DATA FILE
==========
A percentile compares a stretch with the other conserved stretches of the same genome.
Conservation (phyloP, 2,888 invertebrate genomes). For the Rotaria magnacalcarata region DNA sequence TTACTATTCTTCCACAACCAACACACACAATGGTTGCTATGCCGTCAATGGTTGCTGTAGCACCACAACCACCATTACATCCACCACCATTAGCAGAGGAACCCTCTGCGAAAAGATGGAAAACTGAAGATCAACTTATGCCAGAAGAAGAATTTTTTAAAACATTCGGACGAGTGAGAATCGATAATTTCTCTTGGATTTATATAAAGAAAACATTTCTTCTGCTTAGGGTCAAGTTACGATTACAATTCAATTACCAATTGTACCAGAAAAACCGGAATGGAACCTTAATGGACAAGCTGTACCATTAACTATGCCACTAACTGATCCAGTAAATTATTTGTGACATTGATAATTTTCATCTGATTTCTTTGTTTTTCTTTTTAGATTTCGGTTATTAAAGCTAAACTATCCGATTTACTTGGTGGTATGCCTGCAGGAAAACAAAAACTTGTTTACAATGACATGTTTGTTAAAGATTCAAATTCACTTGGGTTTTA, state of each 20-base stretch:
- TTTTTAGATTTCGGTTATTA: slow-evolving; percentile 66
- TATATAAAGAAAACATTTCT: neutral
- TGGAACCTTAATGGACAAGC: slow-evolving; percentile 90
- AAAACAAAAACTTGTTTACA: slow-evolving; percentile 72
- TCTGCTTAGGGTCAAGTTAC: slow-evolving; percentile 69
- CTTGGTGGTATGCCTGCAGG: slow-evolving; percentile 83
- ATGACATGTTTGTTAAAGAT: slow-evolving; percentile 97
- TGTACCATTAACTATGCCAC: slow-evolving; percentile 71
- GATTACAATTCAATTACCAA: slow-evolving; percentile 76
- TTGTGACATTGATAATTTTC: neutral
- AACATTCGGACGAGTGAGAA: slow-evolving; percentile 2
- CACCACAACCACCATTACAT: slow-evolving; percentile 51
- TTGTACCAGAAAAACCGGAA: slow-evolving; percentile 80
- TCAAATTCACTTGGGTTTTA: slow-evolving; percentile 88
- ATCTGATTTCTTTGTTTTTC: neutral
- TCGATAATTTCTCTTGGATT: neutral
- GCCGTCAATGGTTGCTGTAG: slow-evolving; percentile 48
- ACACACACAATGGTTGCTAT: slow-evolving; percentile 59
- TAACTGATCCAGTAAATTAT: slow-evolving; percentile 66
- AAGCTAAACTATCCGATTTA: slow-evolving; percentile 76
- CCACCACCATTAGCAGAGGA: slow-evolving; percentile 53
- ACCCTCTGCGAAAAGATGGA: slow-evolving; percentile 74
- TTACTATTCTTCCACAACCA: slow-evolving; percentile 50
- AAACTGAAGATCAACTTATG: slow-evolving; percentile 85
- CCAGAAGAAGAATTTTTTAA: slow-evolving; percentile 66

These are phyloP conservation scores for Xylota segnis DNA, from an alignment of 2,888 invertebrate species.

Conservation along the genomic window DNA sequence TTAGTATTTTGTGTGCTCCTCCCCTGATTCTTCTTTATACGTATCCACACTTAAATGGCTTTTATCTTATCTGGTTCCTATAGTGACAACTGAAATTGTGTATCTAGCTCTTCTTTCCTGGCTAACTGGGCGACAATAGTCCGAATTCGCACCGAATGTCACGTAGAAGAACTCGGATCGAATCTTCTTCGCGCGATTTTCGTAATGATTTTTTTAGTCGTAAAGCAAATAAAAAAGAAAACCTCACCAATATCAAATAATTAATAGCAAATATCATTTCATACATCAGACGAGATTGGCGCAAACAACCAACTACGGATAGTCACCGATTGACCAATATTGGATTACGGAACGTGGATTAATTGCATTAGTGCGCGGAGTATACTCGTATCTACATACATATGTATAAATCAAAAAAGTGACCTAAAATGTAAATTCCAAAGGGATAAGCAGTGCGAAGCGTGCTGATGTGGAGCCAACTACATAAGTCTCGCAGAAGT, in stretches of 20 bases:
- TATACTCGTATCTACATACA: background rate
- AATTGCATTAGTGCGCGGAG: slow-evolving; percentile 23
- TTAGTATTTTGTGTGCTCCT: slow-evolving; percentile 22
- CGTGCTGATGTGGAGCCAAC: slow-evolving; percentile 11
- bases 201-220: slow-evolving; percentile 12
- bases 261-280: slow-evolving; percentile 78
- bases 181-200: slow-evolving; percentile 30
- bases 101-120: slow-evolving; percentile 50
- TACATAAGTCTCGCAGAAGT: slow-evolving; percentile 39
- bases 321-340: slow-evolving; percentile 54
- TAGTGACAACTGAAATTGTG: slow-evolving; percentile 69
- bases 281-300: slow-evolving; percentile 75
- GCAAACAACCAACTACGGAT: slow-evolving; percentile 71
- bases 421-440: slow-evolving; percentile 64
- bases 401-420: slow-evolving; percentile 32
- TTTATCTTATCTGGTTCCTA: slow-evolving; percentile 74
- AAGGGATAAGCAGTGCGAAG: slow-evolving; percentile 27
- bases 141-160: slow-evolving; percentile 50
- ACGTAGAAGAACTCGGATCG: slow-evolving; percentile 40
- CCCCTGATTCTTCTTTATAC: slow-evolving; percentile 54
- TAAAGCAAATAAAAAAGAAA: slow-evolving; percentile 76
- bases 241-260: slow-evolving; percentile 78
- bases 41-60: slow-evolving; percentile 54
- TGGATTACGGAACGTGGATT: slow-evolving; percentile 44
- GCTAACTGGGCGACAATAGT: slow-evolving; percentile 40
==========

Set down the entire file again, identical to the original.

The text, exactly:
A percentile compares a stretch with the other conserved stretches of the same genome.
Conservation (phyloP, 2,888 invertebrate genomes). For the Rotaria magnacalcarata region DNA sequence TTACTATTCTTCCACAACCAACACACACAATGGTTGCTATGCCGTCAATGGTTGCTGTAGCACCACAACCACCATTACATCCACCACCATTAGCAGAGGAACCCTCTGCGAAAAGATGGAAAACTGAAGATCAACTTATGCCAGAAGAAGAATTTTTTAAAACATTCGGACGAGTGAGAATCGATAATTTCTCTTGGATTTATATAAAGAAAACATTTCTTCTGCTTAGGGTCAAGTTACGATTACAATTCAATTACCAATTGTACCAGAAAAACCGGAATGGAACCTTAATGGACAAGCTGTACCATTAACTATGCCACTAACTGATCCAGTAAATTATTTGTGACATTGATAATTTTCATCTGATTTCTTTGTTTTTCTTTTTAGATTTCGGTTATTAAAGCTAAACTATCCGATTTACTTGGTGGTATGCCTGCAGGAAAACAAAAACTTGTTTACAATGACATGTTTGTTAAAGATTCAAATTCACTTGGGTTTTA, state of each 20-base stretch:
- TTTTTAGATTTCGGTTATTA: slow-evolving; percentile 66
- TATATAAAGAAAACATTTCT: neutral
- TGGAACCTTAATGGACAAGC: slow-evolving; percentile 90
- AAAACAAAAACTTGTTTACA: slow-evolving; percentile 72
- TCTGCTTAGGGTCAAGTTAC: slow-evolving; percentile 69
- CTTGGTGGTATGCCTGCAGG: slow-evolving; percentile 83
- ATGACATGTTTGTTAAAGAT: slow-evolving; percentile 97
- TGTACCATTAACTATGCCAC: slow-evolving; percentile 71
- GATTACAATTCAATTACCAA: slow-evolving; percentile 76
- TTGTGACATTGATAATTTTC: neutral
- AACATTCGGACGAGTGAGAA: slow-evolving; percentile 2
- CACCACAACCACCATTACAT: slow-evolving; percentile 51
- TTGTACCAGAAAAACCGGAA: slow-evolving; percentile 80
- TCAAATTCACTTGGGTTTTA: slow-evolving; percentile 88
- ATCTGATTTCTTTGTTTTTC: neutral
- TCGATAATTTCTCTTGGATT: neutral
- GCCGTCAATGGTTGCTGTAG: slow-evolving; percentile 48
- ACACACACAATGGTTGCTAT: slow-evolving; percentile 59
- TAACTGATCCAGTAAATTAT: slow-evolving; percentile 66
- AAGCTAAACTATCCGATTTA: slow-evolving; percentile 76
- CCACCACCATTAGCAGAGGA: slow-evolving; percentile 53
- ACCCTCTGCGAAAAGATGGA: slow-evolving; percentile 74
- TTACTATTCTTCCACAACCA: slow-evolving; percentile 50
- AAACTGAAGATCAACTTATG: slow-evolving; percentile 85
- CCAGAAGAAGAATTTTTTAA: slow-evolving; percentile 66

These are phyloP conservation scores for Xylota segnis DNA, from an alignment of 2,888 invertebrate species.

Conservation along the genomic window DNA sequence TTAGTATTTTGTGTGCTCCTCCCCTGATTCTTCTTTATACGTATCCACACTTAAATGGCTTTTATCTTATCTGGTTCCTATAGTGACAACTGAAATTGTGTATCTAGCTCTTCTTTCCTGGCTAACTGGGCGACAATAGTCCGAATTCGCACCGAATGTCACGTAGAAGAACTCGGATCGAATCTTCTTCGCGCGATTTTCGTAATGATTTTTTTAGTCGTAAAGCAAATAAAAAAGAAAACCTCACCAATATCAAATAATTAATAGCAAATATCATTTCATACATCAGACGAGATTGGCGCAAACAACCAACTACGGATAGTCACCGATTGACCAATATTGGATTACGGAACGTGGATTAATTGCATTAGTGCGCGGAGTATACTCGTATCTACATACATATGTATAAATCAAAAAAGTGACCTAAAATGTAAATTCCAAAGGGATAAGCAGTGCGAAGCGTGCTGATGTGGAGCCAACTACATAAGTCTCGCAGAAGT, in stretches of 20 bases:
- TATACTCGTATCTACATACA: background rate
- AATTGCATTAGTGCGCGGAG: slow-evolving; percentile 23
- TTAGTATTTTGTGTGCTCCT: slow-evolving; percentile 22
- CGTGCTGATGTGGAGCCAAC: slow-evolving; percentile 11
- bases 201-220: slow-evolving; percentile 12
- bases 261-280: slow-evolving; percentile 78
- bases 181-200: slow-evolving; percentile 30
- bases 101-120: slow-evolving; percentile 50
- TACATAAGTCTCGCAGAAGT: slow-evolving; percentile 39
- bases 321-340: slow-evolving; percentile 54
- TAGTGACAACTGAAATTGTG: slow-evolving; percentile 69
- bases 281-300: slow-evolving; percentile 75
- GCAAACAACCAACTACGGAT: slow-evolving; percentile 71
- bases 421-440: slow-evolving; percentile 64
- bases 401-420: slow-evolving; percentile 32
- TTTATCTTATCTGGTTCCTA: slow-evolving; percentile 74
- AAGGGATAAGCAGTGCGAAG: slow-evolving; percentile 27
- bases 141-160: slow-evolving; percentile 50
- ACGTAGAAGAACTCGGATCG: slow-evolving; percentile 40
- CCCCTGATTCTTCTTTATAC: slow-evolving; percentile 54
- TAAAGCAAATAAAAAAGAAA: slow-evolving; percentile 76
- bases 241-260: slow-evolving; percentile 78
- bases 41-60: slow-evolving; percentile 54
- TGGATTACGGAACGTGGATT: slow-evolving; percentile 44
- GCTAACTGGGCGACAATAGT: slow-evolving; percentile 40